• A relative of Israeli soldier Jordan Ben-Simon, who also held French citizenship and was killed in fighting in Gaza, mourns over his coffin during his funeral in Ashkelon, Israel, July 22, 2014.
  • Smoke and fire from the explosion of an Israeli strike rise over Gaza City, July 22, 2014.

Military losses rise

Hamas and a smaller Gaza faction, Islamic Jihad, said they killed several Israeli soldiers in two separate ambushes on Wednesday. Israel had no immediate comment on those claims.

Some 29 troops have been confirmed killed so far in the conflagration. Three civilians have died in rocket attacks out of Gaza, including a foreign laborer hit on Wednesday.

The military says one of its soldiers is also missing and believes he might be dead. Hamas says it has captured him, but has not released a picture of him in their hands.

Flight ban

Airlines from the United States and Europe canceled more flights to Israel on Wednesday after rocket fire from Gaza hit near the county's main international airport earlier this week.

Citing a "potentially hazardous situation" as Israel and Hamas continue to exchange fire, the U.S. Federal Aviation Administration renewed a 24-hour ban on U.S. carriers like Delta, American, and United from flying to Israel's Ben Gurion Airport outside Tel Aviv.

U.S. State Department spokeswoman Marie Harf acknowledged Wednesday that Hamas has rockets that could reach Ben Gurion airport, but the accuracy of those weapons is limited.

"During current fighting Hamas rockets have landed north of the airport although the accuracy of their rockets does remain limited," she said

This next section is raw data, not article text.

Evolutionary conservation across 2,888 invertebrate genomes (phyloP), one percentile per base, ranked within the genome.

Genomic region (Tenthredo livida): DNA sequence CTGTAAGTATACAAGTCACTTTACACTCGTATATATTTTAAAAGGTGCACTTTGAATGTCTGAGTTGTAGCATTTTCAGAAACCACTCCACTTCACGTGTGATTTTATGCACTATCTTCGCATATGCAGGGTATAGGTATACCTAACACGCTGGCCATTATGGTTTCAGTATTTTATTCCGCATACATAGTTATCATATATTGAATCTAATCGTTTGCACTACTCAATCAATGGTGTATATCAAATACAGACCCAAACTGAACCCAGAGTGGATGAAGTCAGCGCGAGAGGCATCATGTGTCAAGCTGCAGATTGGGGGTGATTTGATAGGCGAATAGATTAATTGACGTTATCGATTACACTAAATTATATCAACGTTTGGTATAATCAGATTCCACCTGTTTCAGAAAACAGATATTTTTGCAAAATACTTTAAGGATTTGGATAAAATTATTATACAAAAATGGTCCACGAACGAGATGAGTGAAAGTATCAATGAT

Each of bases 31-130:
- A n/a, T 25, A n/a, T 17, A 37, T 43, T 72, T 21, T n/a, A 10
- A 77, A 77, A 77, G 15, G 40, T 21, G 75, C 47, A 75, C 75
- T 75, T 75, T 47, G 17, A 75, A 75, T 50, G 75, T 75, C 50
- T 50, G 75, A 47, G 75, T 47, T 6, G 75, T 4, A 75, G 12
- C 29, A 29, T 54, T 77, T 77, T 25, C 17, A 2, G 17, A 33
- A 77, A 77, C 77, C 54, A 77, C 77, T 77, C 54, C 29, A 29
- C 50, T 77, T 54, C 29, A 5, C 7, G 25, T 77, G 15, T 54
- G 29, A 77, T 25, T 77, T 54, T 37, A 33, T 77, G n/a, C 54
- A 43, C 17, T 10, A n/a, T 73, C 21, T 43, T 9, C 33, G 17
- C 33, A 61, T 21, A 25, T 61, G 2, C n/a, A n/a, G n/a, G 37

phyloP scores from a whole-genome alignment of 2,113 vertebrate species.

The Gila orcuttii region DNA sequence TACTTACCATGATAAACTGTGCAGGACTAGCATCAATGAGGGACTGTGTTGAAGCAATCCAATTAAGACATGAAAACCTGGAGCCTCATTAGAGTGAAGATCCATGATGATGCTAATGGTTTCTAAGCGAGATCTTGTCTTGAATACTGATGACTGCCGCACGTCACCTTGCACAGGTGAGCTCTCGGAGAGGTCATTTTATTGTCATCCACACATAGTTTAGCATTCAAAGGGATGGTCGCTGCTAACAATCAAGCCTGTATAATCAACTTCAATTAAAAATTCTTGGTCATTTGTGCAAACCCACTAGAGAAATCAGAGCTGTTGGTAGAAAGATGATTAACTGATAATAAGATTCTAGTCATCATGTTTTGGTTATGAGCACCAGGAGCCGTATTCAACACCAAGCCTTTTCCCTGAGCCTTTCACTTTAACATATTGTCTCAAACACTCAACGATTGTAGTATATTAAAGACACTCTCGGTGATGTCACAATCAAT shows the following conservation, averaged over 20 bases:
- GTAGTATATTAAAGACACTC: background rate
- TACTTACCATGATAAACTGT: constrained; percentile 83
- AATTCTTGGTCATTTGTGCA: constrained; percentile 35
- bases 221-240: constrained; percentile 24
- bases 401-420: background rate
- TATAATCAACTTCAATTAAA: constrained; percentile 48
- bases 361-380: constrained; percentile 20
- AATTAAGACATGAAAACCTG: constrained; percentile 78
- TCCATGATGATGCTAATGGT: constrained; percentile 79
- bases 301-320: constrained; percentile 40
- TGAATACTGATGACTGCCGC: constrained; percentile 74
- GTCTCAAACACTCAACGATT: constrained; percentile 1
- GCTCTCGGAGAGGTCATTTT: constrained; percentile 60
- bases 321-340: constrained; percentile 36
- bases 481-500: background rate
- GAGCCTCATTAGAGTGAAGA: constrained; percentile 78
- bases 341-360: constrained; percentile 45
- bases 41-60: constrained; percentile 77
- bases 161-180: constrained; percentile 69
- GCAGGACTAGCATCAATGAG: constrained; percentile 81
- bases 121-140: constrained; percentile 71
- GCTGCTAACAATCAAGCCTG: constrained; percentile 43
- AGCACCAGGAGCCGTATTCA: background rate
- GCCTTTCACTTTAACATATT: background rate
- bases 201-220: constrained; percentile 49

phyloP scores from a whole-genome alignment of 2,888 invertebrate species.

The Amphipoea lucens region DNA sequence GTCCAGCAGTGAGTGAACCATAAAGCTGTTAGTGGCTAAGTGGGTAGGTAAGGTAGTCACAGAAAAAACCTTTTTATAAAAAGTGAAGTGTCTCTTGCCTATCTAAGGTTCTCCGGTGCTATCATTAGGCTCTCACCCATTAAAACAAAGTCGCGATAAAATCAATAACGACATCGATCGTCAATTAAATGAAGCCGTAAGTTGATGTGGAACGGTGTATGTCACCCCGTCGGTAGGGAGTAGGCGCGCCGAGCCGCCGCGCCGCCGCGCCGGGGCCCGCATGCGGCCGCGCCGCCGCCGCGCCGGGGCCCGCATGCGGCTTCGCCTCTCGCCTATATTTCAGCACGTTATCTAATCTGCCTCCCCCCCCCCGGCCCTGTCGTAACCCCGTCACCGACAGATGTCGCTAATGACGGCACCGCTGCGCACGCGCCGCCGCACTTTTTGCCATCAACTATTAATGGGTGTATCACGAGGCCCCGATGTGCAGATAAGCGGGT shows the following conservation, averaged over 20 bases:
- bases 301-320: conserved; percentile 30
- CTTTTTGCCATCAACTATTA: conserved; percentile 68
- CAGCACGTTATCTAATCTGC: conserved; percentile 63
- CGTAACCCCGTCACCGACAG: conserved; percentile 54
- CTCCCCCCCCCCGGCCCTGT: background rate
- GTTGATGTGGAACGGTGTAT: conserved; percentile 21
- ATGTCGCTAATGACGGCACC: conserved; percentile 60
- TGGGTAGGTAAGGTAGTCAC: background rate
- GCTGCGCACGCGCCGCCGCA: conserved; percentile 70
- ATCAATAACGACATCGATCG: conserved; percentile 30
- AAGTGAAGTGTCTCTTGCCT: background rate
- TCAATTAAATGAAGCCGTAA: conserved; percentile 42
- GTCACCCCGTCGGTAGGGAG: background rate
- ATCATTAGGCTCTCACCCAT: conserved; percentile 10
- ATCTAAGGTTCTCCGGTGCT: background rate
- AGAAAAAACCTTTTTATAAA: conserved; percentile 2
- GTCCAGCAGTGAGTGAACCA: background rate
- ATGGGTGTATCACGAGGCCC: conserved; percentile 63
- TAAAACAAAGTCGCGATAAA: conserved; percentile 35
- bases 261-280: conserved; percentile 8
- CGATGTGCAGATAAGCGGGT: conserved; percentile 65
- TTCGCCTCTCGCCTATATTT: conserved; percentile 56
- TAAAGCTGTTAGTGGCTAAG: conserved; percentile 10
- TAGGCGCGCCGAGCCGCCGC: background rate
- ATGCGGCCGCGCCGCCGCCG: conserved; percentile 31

The FAA action represented a public relations coup for Hamas, which is anxious to dent Israel's global image. However, the Tel Aviv stock exchange and Shekel were flat, with traders showing little immediate concern about the flight stoppages.

An Israeli official said Netanyahu had asked Kerry to help restore the U.S. flights. A U.S. official said the Obama administration would not "overrule the FAA'' on a security precaution but noted the ban would be reviewed after 24 hours.

However, U.S. carrier Delta Air Lines said it would extend its suspension of flights on Wednesday, as did Germany's Lufthansa and Air Berlin as Polish airline LOT.

Gaza StripGaza Strip
x
Gaza Strip
Gaza Strip

Clouds of black smoke hung over Gaza, some 65-km (40 miles) south of Ben Gurion, with the regular thud of artillery and tank shells filling the air.

Mosque attack

Palestinian medics said two worshippers were killed and 30 wounded in an attack on a mosque in the heart of the densely populated Zeitoun neighborhood in eastern Gaza City.

 In southern Abassan and Khuzaa villages, residents said they were besieged by Israeli snipers who wounded two Palestinians as they tried to emerge from hiding with white flags in hand. Israeli tanks fired shells near ambulances, discouraging their approach to recover casualties, witnesses said.

PLO

In a move that could effectively turn Abbas into the main Palestinian point person for any Gaza truce, his umbrella Palestine Liberation Organization (PLO) on Wednesday formally supported core conditions set by the Hamas-led fighters.

These demands include the release of hundreds of Hamas supporters recently arrested in the nearby West Bank and an end to the Egyptian-Israeli blockade of Gaza, which has stymied the economy and made it near impossible for anyone to travel abroad.